Pathways to a low-carbon economy are often seen as technical issues, requiring engineering knowledge and skills (McKinsey and Company 2009). Clean technology has become the fastest growing sector in venture capital and private equity investment. In Hong Kong, China, the top 10 banks have committed 10–15% of project finance to renewable and clean technology (The Climate Group 2008).

However, the development of appropriate skills in the general workforce is also necessary for meeting this challenge. As industries re-engineer their resource and energy inputs, supply chain management, logistics, design and construction of the built environment, production processes, services and water and waste management, current practices have to evolve in order to significantly reduce carbon emissions.

The Asia Business Council report (Asia Business Council 2009) predicts that the number of green jobs created by 2030 could reach 100 million worldwide, which is estimated at 2% of the future workforce. Some of these green jobs will be new jobs, while others will be substitutes for existing jobs. Potentially, Asia could have 50 million green jobs, and many jobs in existing industries would require green skills as manufacturing industries may change their production processes or develop green products. Potentially expanded production capacity along with supply chains, and new servicing needs, would indicate that green skills will become an essential part of the future.

TVET has a great responsibility to train workers in these new skills. This involves the training systems in different countries understanding, and anticipating, the needs of future employers, having the flexibility to adjust and so provide appropriate TVET in a timely manner and to adjust to changes in jobs that currently may not appear to require green skills but will in the future. It is clear that countries in the Asia-Pacific region will need to develop policies, training programmes and green skills qualifications frameworks and maintain close links with TVET providers. A UNESCO report (UNESCO 2012) highlights that multiple initiatives across the region (in Bangladesh, the PRC, India, Indonesia and the Philippines) are in place to train for green jobs.

Although green growth is a relative newcomer as a driving force for employment and training, it has become clear over the last few years that many jobs are changing as green skills are introduced. Production and service industries are reacting to the need to reduce energy consumption and waste, as the costs of fuel and raw materials increase. It is important to consider best practices for investing in skills training to meet the demands of a greening economy and how TVET institutes can understand and react to industries’ requirements: for example, how to teach sustainable work practices, environmental management systems and sustainable resource reduction strategies and solutions to the difficulties faced by TVET providers in changing curricula due to the capital investment necessary in equipment and teachers. It is also relevant to consider the emergence of entirely new ‘green jobs’ such as those related to the development, manufacture and operation of renewable energy generating equipment, green accounting, carbon trading and carbon auditing.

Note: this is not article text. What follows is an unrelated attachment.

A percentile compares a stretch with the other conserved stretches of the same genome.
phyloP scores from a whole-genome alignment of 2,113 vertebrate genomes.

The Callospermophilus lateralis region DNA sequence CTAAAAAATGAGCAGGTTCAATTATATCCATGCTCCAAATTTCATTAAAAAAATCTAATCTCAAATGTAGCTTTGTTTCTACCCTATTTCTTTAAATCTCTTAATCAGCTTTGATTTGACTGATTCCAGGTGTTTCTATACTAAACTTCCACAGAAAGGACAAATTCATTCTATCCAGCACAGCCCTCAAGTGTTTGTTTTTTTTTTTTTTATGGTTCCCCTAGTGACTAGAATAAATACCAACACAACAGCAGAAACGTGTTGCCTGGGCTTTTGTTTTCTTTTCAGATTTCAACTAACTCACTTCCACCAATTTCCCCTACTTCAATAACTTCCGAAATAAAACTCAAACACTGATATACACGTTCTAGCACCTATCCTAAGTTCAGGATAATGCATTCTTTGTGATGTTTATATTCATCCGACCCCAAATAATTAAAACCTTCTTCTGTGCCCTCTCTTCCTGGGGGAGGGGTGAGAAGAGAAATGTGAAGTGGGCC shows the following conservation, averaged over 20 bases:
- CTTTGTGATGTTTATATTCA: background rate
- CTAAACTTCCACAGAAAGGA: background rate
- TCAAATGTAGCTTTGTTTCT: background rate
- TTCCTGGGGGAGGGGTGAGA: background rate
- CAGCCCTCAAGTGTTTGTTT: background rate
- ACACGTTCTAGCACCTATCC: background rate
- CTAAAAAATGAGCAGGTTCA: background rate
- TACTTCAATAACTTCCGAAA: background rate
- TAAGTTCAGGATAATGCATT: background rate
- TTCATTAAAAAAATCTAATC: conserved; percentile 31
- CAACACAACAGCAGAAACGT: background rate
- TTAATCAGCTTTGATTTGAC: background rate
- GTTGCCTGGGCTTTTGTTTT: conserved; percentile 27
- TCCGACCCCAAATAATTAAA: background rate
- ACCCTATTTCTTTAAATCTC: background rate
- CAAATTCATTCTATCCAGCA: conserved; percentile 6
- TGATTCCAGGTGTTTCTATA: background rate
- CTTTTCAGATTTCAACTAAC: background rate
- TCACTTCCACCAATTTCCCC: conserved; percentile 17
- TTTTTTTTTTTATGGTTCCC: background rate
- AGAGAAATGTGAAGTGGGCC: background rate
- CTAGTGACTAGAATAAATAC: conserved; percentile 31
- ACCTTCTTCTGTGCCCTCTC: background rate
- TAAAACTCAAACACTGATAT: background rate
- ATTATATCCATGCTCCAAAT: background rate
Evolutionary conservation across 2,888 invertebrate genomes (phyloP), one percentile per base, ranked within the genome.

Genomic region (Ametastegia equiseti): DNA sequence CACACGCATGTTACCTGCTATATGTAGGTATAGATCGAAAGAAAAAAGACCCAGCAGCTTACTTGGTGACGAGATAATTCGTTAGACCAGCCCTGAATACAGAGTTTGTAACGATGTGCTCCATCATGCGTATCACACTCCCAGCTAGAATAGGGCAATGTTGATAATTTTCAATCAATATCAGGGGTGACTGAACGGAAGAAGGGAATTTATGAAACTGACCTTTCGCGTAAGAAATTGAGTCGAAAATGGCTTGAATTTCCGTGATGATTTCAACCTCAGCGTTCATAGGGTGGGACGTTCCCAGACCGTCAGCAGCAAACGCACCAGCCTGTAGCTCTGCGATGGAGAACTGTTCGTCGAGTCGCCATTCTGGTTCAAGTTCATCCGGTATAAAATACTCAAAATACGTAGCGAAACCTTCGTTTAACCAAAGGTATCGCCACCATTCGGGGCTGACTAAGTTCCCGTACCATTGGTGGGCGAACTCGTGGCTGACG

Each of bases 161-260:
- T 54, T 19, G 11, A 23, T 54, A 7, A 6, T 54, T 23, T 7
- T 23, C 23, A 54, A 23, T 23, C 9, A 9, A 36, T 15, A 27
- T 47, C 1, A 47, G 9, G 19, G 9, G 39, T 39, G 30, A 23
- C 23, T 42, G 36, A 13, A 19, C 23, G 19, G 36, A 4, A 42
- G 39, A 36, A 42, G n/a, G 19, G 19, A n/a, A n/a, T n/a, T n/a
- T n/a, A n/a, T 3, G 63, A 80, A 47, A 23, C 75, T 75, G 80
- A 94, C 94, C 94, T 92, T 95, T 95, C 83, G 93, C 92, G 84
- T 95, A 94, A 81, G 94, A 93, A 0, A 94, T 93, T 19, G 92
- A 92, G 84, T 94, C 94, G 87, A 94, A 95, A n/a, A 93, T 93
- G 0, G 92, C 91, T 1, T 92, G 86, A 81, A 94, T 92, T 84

Vocationalisation of Education and the Reorientation of Skills Development for Employability Through Lifelong Learning

Lifelong learning has emerged as one of the keys to improving the quality of life in the twenty-first century.9 An initial education is no longer sufficient to enable people to benefit from new opportunities that advances in science and technology bring and other changes in the world of work. There is no doubt that continuing to learn is the key to securing employment and income stability. Higher levels of formal education and training lead to higher incomes and greater employability. Rates of return (RoR) studies have included both educational attainment and skills measures while taking account of other variables such as gender, occupation, work experience and geographic location (OECD 2005, 2007). These studies show that the main reason that well-educated and trained individuals earn higher incomes is that they have higher knowledge and skills levels, or put simply, higher qualifications are a proxy for more skills.